New Authentication Service Gets ISP Buy-in
AOL and Yahoo said they would implement Mountain View, CA-based Goodmail's CertifiedEmail system over the next few months. The two ISPs will let the CertifiedEmail symbol appear in their members' inboxes, assuring users that the message is from an accredited sender.
"The big difference here is the ISPs' buy-in. We're hearing from senders that they are very optimistic because this is assuring delivery to the inbox without delivery and content filtering," said John Karpovich, co-founder of e-mail software firm Port25 Solutions Inc., Baltimore, which is working with Goodmail to deploy the system.
Though Yahoo already has its DomainKeys system in place -- for e-mail senders that have implemented the technology -- its executives view the CertifiedEmail mark as another way to provide assurance.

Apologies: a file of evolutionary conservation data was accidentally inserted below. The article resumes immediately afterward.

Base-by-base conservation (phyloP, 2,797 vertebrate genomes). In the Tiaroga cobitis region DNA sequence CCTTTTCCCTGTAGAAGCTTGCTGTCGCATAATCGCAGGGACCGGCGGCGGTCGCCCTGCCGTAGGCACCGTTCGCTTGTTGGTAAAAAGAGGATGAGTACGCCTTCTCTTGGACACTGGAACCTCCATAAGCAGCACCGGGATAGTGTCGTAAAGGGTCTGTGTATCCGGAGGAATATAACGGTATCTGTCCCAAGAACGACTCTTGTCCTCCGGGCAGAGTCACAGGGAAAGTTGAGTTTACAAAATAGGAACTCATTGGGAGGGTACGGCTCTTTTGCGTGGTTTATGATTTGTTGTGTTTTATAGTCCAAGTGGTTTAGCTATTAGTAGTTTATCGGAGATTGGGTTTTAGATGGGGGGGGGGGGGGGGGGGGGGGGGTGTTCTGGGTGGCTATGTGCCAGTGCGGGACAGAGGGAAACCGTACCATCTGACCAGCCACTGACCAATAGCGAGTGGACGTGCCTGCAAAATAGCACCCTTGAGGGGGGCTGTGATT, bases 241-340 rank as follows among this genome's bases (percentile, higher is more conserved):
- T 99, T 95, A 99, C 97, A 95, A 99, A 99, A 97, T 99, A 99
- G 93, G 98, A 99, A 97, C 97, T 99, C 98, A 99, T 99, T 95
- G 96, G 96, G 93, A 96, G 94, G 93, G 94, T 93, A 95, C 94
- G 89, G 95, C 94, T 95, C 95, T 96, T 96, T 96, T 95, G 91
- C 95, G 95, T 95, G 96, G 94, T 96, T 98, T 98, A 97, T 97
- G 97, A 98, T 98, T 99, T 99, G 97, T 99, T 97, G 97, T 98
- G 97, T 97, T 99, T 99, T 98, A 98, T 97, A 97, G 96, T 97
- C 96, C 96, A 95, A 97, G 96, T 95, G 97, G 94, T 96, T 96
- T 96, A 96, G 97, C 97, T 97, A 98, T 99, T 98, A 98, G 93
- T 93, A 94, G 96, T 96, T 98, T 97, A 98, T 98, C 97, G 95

"By highlighting transactional messages such as bank statements and receipts as 'certified' in Yahoo Mail, we'll make it easier for our users to determine which messages come from trusted businesses," said Andy Spillane, vice president of Yahoo Mail.
AOL is on board because the system will "widen the gap between the amount of good e-mail we want our users to get and the dwindling amount of bad e-mails they might get," said Barry Appelman, senior vice president and chief Web strategist at AOL.
CertifiedEmail may also cover more bases for senders because it is based on several factors, including reputation of the sender, instead of just authentication.
"Authentication is great to a point, but it only verifies that it [e-mail] was sent from their systems and doesn't factor in reputation," Karpovich said.
Meanwhile, e-mail infrastructure firm StrongMail Systems Inc., Redwood Shores, CA, announced an alliance with Goodmail yesterday to integrate Goodmail systems' functionality into all of its software and appliance products. This gives Strongmail customers the option to enable Goodmail's CertifiedEmail service.